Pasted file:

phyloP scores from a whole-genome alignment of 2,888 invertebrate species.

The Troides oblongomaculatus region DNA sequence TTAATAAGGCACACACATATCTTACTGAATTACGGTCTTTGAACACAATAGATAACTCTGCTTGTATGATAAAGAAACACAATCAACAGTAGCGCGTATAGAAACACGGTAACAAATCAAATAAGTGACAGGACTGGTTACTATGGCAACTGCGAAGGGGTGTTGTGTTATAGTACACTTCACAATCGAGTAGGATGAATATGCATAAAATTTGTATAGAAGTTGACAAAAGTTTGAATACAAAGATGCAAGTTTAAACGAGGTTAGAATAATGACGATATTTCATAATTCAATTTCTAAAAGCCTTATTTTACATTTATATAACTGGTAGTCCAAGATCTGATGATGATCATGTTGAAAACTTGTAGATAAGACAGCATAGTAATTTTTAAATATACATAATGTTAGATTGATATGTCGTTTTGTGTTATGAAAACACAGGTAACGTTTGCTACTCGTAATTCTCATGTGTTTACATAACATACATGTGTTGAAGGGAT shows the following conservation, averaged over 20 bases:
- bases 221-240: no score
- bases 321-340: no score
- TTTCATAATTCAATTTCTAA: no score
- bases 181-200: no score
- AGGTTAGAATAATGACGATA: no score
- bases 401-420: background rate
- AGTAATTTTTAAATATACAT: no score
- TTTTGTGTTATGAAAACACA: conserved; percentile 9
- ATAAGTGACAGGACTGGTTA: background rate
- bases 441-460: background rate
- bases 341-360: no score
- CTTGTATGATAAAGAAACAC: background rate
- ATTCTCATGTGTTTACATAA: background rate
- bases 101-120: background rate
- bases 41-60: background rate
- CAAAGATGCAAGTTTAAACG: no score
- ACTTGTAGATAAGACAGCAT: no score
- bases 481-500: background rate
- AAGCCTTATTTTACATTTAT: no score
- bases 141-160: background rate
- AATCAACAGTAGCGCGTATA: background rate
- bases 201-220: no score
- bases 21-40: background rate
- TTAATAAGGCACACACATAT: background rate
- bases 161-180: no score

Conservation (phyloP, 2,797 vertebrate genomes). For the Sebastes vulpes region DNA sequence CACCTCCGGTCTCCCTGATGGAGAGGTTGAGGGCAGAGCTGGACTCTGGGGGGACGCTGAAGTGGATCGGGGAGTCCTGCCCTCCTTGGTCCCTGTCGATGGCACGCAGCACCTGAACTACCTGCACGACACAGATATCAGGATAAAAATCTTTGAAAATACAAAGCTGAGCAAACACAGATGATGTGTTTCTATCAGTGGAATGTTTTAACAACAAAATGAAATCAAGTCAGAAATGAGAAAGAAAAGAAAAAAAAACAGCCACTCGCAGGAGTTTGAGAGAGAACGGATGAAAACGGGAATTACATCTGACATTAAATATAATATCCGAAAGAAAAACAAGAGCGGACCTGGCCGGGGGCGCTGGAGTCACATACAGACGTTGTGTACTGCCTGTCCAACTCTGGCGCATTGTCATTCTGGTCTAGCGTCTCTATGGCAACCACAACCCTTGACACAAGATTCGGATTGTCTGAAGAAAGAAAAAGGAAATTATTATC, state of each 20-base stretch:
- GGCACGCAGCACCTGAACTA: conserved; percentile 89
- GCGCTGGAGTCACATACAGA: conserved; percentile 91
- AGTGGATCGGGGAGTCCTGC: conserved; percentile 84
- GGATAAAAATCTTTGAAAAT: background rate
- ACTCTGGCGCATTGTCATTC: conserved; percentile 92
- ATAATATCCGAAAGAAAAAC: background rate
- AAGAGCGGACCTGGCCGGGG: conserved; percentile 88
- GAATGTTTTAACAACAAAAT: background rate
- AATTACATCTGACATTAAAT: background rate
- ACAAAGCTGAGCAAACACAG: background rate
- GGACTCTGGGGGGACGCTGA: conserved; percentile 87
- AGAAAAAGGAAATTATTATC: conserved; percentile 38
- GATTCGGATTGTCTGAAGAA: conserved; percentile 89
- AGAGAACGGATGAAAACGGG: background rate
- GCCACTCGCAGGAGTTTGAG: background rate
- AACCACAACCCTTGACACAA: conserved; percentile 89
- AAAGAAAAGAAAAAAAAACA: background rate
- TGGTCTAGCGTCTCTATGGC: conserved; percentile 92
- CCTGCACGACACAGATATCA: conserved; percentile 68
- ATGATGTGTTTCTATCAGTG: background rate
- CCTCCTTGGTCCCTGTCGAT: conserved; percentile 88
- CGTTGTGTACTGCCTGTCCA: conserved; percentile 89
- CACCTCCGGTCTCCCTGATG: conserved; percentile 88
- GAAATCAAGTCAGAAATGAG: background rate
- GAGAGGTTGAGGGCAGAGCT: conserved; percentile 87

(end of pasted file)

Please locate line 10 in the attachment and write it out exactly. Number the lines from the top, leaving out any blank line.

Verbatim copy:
- TTTTGTGTTATGAAAACACA: conserved; percentile 9